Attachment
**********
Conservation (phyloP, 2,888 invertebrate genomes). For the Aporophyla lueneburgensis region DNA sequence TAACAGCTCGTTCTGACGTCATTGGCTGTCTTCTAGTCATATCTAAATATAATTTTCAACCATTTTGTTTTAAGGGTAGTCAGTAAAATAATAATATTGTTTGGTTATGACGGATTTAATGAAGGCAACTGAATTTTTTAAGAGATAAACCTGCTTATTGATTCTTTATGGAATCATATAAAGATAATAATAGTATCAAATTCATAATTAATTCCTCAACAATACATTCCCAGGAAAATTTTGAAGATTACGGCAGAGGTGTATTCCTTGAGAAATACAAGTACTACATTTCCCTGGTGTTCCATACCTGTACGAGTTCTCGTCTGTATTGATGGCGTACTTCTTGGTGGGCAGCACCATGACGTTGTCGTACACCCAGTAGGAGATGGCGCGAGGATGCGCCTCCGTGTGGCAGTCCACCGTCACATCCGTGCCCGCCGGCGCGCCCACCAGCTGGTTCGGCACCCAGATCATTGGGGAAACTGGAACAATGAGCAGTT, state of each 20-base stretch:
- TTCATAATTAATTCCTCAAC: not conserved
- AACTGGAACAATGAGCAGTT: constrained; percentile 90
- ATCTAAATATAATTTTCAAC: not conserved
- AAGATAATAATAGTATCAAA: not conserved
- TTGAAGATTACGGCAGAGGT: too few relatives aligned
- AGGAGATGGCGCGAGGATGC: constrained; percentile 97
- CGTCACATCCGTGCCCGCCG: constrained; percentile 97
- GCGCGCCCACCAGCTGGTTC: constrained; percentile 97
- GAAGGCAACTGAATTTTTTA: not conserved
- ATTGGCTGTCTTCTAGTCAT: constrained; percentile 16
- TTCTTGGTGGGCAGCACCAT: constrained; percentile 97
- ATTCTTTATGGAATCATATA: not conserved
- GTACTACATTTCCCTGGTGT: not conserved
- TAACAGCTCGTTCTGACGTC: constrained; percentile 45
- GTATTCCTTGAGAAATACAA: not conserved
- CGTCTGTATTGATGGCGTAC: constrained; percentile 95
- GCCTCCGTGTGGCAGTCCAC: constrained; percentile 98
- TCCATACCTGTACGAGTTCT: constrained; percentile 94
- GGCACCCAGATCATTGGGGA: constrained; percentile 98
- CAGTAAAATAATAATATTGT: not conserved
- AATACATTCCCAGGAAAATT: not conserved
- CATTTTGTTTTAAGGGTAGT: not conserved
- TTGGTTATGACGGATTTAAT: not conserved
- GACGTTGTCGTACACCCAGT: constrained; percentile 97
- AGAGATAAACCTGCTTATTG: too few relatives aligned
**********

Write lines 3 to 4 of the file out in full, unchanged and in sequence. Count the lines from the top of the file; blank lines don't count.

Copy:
- AACTGGAACAATGAGCAGTT: constrained; percentile 90
- ATCTAAATATAATTTTCAAC: not conserved